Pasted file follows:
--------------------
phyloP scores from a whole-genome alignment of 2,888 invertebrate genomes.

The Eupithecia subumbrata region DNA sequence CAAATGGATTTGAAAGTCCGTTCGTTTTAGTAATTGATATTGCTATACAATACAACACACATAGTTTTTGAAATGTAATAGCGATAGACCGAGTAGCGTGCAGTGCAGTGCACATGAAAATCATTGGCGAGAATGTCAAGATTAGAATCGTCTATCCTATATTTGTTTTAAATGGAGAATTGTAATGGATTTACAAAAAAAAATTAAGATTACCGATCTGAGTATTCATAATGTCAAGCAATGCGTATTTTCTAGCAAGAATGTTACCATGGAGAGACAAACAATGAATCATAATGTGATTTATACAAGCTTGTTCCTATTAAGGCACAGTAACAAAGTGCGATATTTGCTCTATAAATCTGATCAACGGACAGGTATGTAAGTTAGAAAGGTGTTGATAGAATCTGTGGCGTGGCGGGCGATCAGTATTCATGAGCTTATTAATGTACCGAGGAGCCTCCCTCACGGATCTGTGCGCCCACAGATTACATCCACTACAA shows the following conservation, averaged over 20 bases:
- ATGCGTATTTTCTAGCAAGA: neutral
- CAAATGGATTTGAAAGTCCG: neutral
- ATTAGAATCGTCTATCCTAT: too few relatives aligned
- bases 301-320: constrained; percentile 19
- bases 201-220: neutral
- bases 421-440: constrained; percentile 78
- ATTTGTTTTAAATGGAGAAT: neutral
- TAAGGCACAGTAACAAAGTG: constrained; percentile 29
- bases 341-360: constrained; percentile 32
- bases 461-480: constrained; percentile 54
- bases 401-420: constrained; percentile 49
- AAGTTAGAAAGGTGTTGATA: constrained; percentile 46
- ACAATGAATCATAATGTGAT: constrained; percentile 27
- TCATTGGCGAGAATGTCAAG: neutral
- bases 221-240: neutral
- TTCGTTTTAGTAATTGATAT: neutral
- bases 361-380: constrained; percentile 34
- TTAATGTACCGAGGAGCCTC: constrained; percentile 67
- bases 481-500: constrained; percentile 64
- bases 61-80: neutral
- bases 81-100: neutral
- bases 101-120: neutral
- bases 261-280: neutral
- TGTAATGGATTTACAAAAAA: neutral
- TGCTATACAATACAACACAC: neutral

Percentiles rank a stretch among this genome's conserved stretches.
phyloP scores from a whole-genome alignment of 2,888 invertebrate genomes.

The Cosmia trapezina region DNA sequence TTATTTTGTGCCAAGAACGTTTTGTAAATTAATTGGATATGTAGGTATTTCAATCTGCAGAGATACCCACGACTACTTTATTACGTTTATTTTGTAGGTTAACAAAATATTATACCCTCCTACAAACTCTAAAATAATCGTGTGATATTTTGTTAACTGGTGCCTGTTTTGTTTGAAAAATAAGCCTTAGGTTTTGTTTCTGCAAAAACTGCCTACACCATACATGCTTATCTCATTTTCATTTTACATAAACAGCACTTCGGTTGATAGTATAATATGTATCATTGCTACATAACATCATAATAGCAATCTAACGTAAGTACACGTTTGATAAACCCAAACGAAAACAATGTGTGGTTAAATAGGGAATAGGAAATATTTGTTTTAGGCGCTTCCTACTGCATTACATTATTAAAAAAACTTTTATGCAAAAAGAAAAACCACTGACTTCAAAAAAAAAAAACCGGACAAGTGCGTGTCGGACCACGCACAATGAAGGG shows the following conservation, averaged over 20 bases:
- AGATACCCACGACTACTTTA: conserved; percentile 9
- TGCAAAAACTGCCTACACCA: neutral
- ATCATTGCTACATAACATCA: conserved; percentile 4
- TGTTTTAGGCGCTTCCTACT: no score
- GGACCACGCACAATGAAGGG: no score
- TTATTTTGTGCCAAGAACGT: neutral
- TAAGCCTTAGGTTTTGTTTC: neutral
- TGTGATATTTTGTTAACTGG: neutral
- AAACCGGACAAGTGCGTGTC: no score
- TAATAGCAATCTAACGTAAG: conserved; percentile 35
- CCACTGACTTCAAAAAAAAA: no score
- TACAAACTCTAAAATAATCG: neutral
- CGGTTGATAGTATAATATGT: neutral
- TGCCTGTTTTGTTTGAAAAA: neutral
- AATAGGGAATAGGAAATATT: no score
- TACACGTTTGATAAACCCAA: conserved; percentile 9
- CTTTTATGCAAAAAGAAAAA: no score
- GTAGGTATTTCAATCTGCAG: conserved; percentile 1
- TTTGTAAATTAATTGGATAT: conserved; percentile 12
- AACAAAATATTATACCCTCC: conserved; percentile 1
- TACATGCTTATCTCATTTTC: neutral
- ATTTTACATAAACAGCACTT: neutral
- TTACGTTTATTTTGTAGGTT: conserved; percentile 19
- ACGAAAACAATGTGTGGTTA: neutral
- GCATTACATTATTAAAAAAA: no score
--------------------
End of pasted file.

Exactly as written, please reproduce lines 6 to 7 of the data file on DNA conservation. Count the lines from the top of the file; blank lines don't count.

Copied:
- bases 301-320: constrained; percentile 19
- bases 201-220: neutral